Consolidation Necessary Step in Realignment

For years, lawmakers have been urging the U.S. Postal Service to cut costs, in the interest of both taxpayers and mail users. It’s ironic, then, that in a climate of ever-rising stamp prices, just when the USPS has made a bold move in the right direction, some Members of Congress are trying to trip it up.

Last fall, the Postal Service began implementing a redesign of its distribution network. The plan would eliminate as many as 250 mail processing centers by consolidating operations into fewer, larger, facilities.

At least 10 consolidations are already completed or in progress. Estimates suggest that each consolidation could save the Postal Service millions of dollars. The Postal Service has estimated that a single consolidation in Washington State could save it $1.2 million a year.

This effort is crucial for an organization that is not in sound financial health. Its traditional cash cow – First Class mail – is declining. Productivity gains have ground to a halt, even under a Postmaster General with a strong track record cutting costs. Labor expenses, however, are skyrocketing despite a shrinking workforce.

The Postal Service has now accumulated over $80 billion in unfunded liabilities, a cost that could ultimately fall to taxpayers.

In the past, USPS has tried to solve its money problems by raising stamp prices on its captive market. Until electronic alternatives came along, this strategy was lucrative, since the postal monopoly’s consumers had nowhere else to take their bills, letters and greeting cards.

In the long-term, though, continuous price hikes can’t save the USPS. First Class mail volume is falling, and raising prices is just likely to drive customers away even faster. That means that cutting costs is crucial for the survival of the Postal Service.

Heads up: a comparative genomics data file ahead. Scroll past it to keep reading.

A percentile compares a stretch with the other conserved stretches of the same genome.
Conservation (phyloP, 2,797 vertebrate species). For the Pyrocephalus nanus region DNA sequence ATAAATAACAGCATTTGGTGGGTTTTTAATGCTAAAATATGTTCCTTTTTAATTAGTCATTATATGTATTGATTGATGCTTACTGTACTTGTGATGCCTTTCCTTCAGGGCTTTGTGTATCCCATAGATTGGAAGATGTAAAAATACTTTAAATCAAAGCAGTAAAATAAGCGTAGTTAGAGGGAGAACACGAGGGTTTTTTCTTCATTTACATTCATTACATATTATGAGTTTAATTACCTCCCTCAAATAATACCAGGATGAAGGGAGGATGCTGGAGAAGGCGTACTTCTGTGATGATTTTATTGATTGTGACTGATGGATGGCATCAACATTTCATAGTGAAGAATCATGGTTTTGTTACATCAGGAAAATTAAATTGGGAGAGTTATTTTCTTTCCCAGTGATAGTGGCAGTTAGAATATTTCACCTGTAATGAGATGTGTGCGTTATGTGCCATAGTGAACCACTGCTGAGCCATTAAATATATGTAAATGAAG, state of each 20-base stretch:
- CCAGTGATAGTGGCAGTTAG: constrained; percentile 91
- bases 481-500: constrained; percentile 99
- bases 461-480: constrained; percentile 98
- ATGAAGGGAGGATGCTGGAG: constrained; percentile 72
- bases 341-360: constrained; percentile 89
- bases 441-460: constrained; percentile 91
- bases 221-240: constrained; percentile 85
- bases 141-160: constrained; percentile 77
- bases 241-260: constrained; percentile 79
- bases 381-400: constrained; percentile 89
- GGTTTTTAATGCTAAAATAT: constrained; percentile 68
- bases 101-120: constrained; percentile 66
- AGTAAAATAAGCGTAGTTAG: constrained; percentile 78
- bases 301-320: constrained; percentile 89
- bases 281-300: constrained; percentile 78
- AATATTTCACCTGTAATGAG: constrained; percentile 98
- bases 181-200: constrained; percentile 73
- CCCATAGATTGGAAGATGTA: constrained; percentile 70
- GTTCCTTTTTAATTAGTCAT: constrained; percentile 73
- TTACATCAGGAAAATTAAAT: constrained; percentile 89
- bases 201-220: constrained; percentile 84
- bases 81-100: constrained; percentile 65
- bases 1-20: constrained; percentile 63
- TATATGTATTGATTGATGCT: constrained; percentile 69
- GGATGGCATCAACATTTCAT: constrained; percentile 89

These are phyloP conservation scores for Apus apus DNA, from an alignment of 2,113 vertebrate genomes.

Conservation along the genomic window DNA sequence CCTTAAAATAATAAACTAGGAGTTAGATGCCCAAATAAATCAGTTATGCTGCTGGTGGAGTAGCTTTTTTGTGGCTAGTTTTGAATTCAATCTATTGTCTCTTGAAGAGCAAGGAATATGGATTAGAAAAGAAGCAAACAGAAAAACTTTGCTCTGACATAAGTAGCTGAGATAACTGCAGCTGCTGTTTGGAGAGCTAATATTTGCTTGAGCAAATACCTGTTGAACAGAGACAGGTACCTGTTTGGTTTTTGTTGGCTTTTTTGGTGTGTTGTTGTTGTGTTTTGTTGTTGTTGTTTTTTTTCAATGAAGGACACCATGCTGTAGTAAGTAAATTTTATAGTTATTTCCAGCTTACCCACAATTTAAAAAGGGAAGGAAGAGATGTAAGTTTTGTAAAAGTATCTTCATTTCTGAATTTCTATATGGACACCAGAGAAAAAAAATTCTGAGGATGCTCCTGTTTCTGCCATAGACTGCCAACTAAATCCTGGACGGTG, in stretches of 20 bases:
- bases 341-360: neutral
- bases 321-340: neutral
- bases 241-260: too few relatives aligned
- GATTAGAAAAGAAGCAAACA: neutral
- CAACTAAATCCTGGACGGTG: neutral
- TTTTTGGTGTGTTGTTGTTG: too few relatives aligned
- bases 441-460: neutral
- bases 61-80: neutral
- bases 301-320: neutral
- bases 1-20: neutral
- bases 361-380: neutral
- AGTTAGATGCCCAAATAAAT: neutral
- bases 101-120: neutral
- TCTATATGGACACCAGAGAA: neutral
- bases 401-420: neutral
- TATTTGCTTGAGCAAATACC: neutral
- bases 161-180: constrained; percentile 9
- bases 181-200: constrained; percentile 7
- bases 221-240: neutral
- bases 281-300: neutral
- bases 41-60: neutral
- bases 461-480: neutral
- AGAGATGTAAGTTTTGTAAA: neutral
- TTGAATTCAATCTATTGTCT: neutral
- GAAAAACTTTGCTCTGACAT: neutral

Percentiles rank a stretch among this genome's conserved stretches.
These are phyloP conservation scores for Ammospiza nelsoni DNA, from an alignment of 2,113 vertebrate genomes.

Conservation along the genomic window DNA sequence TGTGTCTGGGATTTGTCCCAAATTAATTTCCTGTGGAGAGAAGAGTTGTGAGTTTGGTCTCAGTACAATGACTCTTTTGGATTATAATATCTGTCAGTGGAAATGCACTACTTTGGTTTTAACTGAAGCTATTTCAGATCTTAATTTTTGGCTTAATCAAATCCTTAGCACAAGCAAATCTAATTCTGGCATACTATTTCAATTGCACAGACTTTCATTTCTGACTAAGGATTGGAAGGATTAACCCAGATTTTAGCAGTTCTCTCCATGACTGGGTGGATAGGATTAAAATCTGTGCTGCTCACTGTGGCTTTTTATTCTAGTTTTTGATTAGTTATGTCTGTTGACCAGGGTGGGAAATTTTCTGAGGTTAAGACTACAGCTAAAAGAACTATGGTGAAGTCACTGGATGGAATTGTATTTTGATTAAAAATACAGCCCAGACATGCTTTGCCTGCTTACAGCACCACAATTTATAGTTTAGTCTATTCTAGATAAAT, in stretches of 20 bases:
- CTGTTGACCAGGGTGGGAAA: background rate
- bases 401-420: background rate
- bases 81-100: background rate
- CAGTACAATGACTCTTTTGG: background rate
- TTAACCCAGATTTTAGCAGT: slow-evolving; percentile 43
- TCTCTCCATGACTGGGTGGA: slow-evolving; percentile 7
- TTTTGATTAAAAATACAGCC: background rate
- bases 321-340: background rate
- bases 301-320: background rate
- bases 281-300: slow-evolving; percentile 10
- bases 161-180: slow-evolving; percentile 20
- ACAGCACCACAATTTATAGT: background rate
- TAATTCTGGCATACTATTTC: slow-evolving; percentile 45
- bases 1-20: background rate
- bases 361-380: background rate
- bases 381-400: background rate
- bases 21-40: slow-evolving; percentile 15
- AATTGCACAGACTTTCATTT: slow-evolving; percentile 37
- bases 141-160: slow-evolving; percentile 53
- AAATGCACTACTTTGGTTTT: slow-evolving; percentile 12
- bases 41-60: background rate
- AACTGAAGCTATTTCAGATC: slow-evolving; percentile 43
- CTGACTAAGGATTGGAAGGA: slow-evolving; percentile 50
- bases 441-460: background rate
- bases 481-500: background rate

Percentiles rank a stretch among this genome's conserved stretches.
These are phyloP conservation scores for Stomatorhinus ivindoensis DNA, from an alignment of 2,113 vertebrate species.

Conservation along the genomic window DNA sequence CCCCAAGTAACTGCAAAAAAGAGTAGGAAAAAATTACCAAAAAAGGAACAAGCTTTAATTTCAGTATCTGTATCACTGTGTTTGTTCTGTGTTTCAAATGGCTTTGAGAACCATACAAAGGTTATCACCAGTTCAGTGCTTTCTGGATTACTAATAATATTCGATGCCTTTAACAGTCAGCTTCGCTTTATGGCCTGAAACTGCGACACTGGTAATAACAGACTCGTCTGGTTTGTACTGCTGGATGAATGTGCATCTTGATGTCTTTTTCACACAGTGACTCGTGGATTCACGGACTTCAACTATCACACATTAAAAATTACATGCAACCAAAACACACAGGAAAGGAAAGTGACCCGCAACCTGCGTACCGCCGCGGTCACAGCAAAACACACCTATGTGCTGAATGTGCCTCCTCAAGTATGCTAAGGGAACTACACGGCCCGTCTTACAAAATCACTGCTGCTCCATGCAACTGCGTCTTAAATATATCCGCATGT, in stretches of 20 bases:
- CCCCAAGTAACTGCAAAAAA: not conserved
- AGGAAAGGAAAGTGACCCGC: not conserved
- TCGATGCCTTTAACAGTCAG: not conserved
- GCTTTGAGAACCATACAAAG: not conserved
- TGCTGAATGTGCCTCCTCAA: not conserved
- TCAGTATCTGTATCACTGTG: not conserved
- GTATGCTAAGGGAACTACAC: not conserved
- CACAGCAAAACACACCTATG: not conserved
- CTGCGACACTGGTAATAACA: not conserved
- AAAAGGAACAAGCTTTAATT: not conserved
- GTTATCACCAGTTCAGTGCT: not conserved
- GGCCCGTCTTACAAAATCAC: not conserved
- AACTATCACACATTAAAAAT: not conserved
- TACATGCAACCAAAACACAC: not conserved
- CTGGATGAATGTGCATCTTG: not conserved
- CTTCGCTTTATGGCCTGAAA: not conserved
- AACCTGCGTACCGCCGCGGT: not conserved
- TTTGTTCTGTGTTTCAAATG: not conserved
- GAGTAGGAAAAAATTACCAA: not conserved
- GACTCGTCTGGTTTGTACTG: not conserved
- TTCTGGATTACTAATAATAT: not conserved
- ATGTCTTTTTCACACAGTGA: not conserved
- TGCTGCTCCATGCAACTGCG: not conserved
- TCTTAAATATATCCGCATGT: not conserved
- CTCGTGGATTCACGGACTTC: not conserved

In the shorter term, meanwhile, cutting costs could save letter mailers from more rate increases. The price of a First Class stamp has already gone up from 37 to 39 cents this year, and the Postal Service just filed for another, larger increase this month.

Against this discouraging backdrop, Postmaster General John Potter deserves much praise for his streamlining measures. The consolidation plans may not be perfect, but the USPS has been responsive to criticism.

Last year the Government Accountability Office issued a study calling for the Postal Service to bring more clarity and accountability, and improved assessment criteria, into its realignment plan. The Postal Service has said it will follow all three recommendations.

Instead of supporting USPS management, unfortunately, many politicians are fighting the consolidations.

Senator Tom Harkin of Iowa is complaining that the Postal Service has not sufficiently studied the impact consolidations will have in Sioux City. Senator Herb Kohl of Wisconsin, has exhorted the USPS to gather more community input before going ahead.

Others are griping too. In two recent letters to the Government Accountability Office, 14 Democrats and 6 Republicans, said they had “concerns about the way the USPS is carrying out the realignment,” and that they were “not convinced that USPS is following the recommendations made” by the GAO.

One of these, Washington Congressman Brian Baird, meanwhile, said he considered going so far as to attach an amendment to a budget bill, in which he would have required that a mail processing facility in his district stay open. Fortunately, he couldn’t find a suitable bill.

Congress can’t have it both ways.

On the one hand, it has put heavy pressure on the Postal Service to fix its finances. It has required the USPS, for example, to set money aside to pay down its unfunded liabilities. It also approved House and Senate postal reform bills, which are now in conference, that call for increased regulatory oversight to try to improve accounting transparency.

On the other hand, individual members seem bent on preserving Postal pork in their districts.

One alternative would be for lawmakers to consider establishing a process similar to the military Base Closure Commissions. Over four rounds, BRAC overcame similar resistance from hometown officials and saved taxpayers tens of billions of dollars.

Meanwhile, while these individual Congressmen may be saying what their constituents want to hear, Congress should remember that a healthier Postal Service will benefit all Americans.

Don Soifer is executive director of the Consumer Postal Council in Arlington, Va.

Don Soifer